"I am very humbled and honored to become the head coach of the Arkansas Razorbacks," said Bielema. "During my conversation with Jeff (Long) he described the characteristics for the perfect fit to lead this program. It was evident we share the same mission, principles and goals. The infrastructure in place at Arkansas shows the commitment from the administration to accomplish our goals together and I am excited to begin to lead this group of student-athletes. This program will represent the state of Arkansas in a way Razorback fans everywhere will be proud of."
In 2012, Bielema guided Wisconsin to its third straight Big Ten championship and the Badgers became the first team to represent the Big Ten in three straight Rose Bowls since Michigan qualified following the 1976-78 seasons. In his most recent game as Wisconsin head coach, Bielema led the Badgers to a 70-31 win over No. 14 Nebraska in the Big Ten Championship Game. Wisconsin became the second team to score 70 points in a conference championship game, matching the number scored by Texas in the 2005 Big 12 Championship Game. Wisconsin also had two 200-yard rushers in the same game for the first time in school history.
Also during the 2012 season, running back Montee Ball broke the NCAA career records for total touchdowns and rushing touchdowns. Ball has scored 82 total touchdowns, breaking the previous record of 78, and 76 rushing touchdowns, besting the old record of 73. As a team, the Badgers rank in the top 25 in the country in rushing offense, total defense, scoring defense, rushing defense, pass efficiency defense and pass defense.
In Bielema's seven seasons as head coach, he has had 16 players earn All-America honors, including 10 first-team All-Americans. Wisconsin also had two Outland Trophy winners, one winner of the Johnny Unitas Golden Arm Award and one Lott IMPACT Trophy winner as well as finalists for numerous other individual awards, including the Heisman Trophy. In the last five years, 16 Badgers were taken in the NFL Draft, including three in the first round.
Bielema, who served as Wisconsin's defensive coordinator for two seasons before becoming head coach, was on staff as UW compiled a 55-6 record at Camp Randall Stadium in his nine years. The Badgers won their first 16 home games under Bielema, the second-longest home winning streak in school history.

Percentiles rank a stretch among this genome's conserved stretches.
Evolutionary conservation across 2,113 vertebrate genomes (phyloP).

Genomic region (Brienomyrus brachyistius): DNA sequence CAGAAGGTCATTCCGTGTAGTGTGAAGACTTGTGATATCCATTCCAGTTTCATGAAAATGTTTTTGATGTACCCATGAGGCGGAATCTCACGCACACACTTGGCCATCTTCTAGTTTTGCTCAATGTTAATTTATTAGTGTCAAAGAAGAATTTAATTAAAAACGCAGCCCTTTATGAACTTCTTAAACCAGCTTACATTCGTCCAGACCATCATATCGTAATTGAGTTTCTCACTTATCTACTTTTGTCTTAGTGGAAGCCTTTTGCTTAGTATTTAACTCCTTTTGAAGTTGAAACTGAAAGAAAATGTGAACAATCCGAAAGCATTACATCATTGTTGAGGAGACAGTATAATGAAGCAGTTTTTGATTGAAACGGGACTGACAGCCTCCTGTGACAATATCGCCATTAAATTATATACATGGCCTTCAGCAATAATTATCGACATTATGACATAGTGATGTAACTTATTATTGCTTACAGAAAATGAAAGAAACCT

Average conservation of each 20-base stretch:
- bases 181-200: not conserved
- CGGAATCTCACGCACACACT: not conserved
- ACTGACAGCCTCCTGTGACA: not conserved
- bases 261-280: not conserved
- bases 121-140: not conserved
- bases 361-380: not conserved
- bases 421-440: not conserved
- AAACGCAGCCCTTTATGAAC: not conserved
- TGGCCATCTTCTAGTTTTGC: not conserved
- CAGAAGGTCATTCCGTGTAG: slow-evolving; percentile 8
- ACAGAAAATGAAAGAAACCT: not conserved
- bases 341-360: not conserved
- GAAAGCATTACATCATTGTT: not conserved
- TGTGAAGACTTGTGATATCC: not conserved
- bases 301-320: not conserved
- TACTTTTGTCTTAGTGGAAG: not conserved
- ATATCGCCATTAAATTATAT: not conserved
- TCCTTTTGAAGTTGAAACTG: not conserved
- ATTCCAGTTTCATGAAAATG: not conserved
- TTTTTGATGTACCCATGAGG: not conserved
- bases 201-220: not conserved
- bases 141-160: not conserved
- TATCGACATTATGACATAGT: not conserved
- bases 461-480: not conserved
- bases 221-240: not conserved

In his first two seasons as head coach, Bielema led Wisconsin to 21 wins. Only two other men in Big Ten history, Michigan's Fielding Yost (22) and Ohio State's Jim Tressel (21), have guided their teams to as many as 21 wins in their first two seasons as Big Ten head coaches.
Bielema coached Wisconsin to victories in 17 of his first 18 games. That represents the second-best start to a head coaching career in Big Ten history. Only Michigan's Yost, who went 55-0-1 from 1901-05, had a better beginning to a career.
In 2011, the Badgers won the inaugural Big Ten Championship Game, defeating Michigan State 42-39 to advance to the Rose Bowl for the second straight season. Wisconsin, winners of the Leaders Division, finished the season with an 11-3 record and recorded 11 regular-season victories for just the third time in school history, all under Bielema's watch.
Wisconsin's high-powered offense ranked sixth in the country in scoring in 2011 behind quarterback Russell Wilson and Ball. They became the first teammates in FBS history to throw at least 30 touchdowns and run for at least 30 scores in the same season. Ball, a first-team All-American, was a finalist for the Heisman Trophy and tied Barry Sanders' FBS record for touchdowns scored in a season with 39 and broke Sanders' NCAA single-season scoring record with 236 points. Offensive linemen Peter Konz and Kevin Zeitler also earned first-team All-America recognition. The Badgers had a school-record nine players receive first-team All-Big Ten honors.